able. Advances in photographic processes were be- 
ing made in America. Public utility companies in 
the early 1930's were starting to microfilm, for econ- 
omy in storage, customer accounts which they were 
required to keep. 

Upon my return to New York, I wrote to the 
Genealogical Society reporting my searches in Great 
Britain and offering some suggestions on making 
copies. A few months later someone was sent by 
the Society to the country and looked into the pos- 
sibilities of copying its genealogical records. 

In 1961 I went to Hawarden, Wales, birthplace 
of my grandfather, John Bennion, hoping to be able 
to microfilm the registers of the 30 parishes of Flint- 
shire, Wales. I got permission to film two of them, 
and by appointment I went with the county archi- 
vist, in whose office the filming was being done, to 
get the register of the parish from whence my grand- 
father's mother came. I picked out five volumes 
and was leaving when the vicar asked me to wait a 
minute. He said he recalled that there was a letter 
from the bishop at St. Asaph about microfilming. 
He came back saying he had bad news and handed 
me a letter that, boiled down, said — "Do not let 
anyone microfilm your records. This applies to the 
National Library at Aberystwyth, the County Rec- 
ord Offices and anyone else. It is the Mormon 
Church that is behind all this, a non- Christian, her- 
etical sect, and they want these records for their 
heathenish practice of baptism for the dead." 

At this vicar's invitation I spent most of a day 
in his parlor searching through the volumes and 
copying out entries. I had done this same thing in 
1937 and for a shorter time in 1956. But extracts 
are a poor substitute for frequent access to a film 
of the whole record. 

This experience made me doubly grateful for 
the genealogical records that have now been filmed 
and are being filmed by the Genealogical Society. 

Library File Reference: Genealogy. 





A sacred scene which took place during the min- 
istry of Jesus Christ more than nineteen centuries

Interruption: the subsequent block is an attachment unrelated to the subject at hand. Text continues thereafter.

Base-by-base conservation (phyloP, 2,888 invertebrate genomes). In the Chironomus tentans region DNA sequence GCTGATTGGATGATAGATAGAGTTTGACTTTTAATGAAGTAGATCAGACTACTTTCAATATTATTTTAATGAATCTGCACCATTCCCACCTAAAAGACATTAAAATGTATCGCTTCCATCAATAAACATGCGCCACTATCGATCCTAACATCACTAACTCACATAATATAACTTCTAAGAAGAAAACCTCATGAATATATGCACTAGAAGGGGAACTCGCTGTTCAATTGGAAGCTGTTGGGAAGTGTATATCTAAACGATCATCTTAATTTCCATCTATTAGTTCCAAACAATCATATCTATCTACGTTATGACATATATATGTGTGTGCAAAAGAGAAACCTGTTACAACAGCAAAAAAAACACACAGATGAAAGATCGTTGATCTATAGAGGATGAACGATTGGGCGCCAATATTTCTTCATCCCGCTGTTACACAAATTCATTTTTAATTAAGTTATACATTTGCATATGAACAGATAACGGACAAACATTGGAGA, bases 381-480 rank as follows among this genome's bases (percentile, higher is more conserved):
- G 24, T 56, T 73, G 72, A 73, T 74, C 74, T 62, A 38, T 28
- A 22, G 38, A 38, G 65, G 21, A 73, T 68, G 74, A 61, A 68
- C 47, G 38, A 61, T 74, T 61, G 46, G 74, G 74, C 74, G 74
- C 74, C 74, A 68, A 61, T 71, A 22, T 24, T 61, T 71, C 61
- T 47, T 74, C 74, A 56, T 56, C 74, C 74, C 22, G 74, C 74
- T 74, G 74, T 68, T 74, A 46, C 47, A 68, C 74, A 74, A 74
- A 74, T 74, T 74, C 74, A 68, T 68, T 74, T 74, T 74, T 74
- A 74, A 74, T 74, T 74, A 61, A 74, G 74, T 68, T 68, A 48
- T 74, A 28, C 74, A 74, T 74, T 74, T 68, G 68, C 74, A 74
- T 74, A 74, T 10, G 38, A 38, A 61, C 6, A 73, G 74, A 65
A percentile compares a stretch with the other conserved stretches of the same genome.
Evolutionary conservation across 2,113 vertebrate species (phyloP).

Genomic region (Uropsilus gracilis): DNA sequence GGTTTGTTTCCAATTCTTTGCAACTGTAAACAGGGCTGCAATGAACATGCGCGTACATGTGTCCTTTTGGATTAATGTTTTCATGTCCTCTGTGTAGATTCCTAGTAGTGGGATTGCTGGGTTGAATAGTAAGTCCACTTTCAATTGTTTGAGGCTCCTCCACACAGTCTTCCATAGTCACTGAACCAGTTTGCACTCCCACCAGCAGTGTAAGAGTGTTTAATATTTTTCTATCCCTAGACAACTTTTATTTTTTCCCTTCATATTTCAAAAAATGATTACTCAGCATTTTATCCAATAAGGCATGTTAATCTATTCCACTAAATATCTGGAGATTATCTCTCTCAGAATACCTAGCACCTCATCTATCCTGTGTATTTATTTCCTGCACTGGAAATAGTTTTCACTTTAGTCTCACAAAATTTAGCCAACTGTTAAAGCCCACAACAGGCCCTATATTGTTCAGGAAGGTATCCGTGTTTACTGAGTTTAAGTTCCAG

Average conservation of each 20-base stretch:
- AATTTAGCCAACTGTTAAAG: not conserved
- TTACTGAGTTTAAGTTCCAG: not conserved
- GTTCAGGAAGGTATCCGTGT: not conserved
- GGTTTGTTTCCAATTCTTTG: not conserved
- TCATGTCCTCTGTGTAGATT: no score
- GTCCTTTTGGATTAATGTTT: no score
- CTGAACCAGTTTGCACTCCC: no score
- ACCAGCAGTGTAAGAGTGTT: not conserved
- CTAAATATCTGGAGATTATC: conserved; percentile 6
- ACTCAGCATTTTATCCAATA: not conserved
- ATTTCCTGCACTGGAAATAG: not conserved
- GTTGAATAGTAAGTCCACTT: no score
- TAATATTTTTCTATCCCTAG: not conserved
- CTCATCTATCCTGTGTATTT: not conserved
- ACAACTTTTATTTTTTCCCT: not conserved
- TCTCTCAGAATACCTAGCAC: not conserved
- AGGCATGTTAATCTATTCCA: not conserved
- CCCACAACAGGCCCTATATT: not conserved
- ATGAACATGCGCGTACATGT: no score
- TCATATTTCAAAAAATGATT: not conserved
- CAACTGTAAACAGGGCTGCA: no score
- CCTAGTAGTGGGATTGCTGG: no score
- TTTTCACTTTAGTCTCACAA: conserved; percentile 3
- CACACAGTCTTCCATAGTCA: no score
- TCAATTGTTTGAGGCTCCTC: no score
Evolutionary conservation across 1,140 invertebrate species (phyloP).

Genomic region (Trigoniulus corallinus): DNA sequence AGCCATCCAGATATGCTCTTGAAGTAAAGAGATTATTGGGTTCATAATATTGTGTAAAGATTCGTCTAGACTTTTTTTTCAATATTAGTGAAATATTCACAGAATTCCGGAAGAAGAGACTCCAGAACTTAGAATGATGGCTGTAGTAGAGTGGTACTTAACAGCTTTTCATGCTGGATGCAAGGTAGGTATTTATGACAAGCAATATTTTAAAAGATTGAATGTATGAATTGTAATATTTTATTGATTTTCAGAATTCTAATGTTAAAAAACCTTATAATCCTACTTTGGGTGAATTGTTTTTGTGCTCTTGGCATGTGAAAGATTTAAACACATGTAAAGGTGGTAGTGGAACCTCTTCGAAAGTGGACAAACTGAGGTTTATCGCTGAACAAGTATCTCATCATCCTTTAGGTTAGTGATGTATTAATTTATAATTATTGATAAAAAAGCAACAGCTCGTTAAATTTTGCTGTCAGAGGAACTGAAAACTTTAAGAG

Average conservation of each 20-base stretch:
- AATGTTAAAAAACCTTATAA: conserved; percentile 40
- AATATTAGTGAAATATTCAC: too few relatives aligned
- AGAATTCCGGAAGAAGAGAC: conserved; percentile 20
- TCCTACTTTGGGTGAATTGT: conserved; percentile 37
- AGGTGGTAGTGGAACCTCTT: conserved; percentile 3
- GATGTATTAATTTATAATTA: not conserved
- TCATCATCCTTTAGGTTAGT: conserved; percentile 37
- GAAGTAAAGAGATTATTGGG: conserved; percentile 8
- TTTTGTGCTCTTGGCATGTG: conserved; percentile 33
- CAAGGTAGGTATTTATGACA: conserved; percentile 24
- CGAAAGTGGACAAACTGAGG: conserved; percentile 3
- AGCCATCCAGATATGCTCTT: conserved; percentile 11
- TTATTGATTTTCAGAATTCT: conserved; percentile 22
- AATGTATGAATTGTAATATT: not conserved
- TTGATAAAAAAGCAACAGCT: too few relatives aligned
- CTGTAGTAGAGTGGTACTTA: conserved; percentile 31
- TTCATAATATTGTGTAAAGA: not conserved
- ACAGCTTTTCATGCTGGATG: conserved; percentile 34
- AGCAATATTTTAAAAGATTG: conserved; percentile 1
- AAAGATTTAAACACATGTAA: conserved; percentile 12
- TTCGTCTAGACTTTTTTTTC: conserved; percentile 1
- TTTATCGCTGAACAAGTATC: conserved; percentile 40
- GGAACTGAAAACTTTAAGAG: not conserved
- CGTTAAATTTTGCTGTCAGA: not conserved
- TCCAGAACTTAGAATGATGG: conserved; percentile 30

ago has been interpreted on canvas in the Mormon 
Pavilion at the New York World's Fair. And many 
people are referring to it as "a masterpiece of re- 
ligious art." 

The scene is the Saviour ordaining the original 
12 apostles with power and authority shortly before 
He sent them forth to preach the Gospel to the peo- 
ple. It was painted in a large, 5' x 15' mural by 
Harry Anderson, well-known religious artist and il- 
lustrator from Ridgefield, Connecticut. The work was 
executed on special commission from the Church 
especially for the Mormon Pavilion at the Fair. 

In the painting, the central figure, Christ, is 
shown laying His hands upon the head of Peter, who 
is kneeling. Jesus is conferring upon him the author- 
ity and power of the apostleship. The other 11 apos- 
tles, standing with bowed heads, surround the two 

The painting is breathtaking. It is as if one were 
actually looking upon the dimly-lit room where Jesus 
set apart His apostles. However, the painting is far 
from pictorial. It has texture and mood and often 
leaves the viewer with a humble, aesthetic feeling. 

Some three million visitors to the Mormon Pa- 
vilion filed past the painting during the 1964 season. 

(For Course 3, lesson of April 4, "Jesus Chose Twelve Apostles"; 
for Course 7, lesson of June 6, "The Twelve Apostles Lead the 
Church"; for Course 13, lesson of March 14, "Who Jesus Is"; for 
Course 17, lesson of June 13, "Mission of Jesus Christ"; for Course 
29, lesson of April 18, "Priesthood Authority"; and of general 

Much favorable comment was heard concerning the 
Anderson mural, and it came from people of all re- 
ligious faiths. 

This Ridgefield painter was commissioned to do 
the painting in 1963. It was completed shortly be-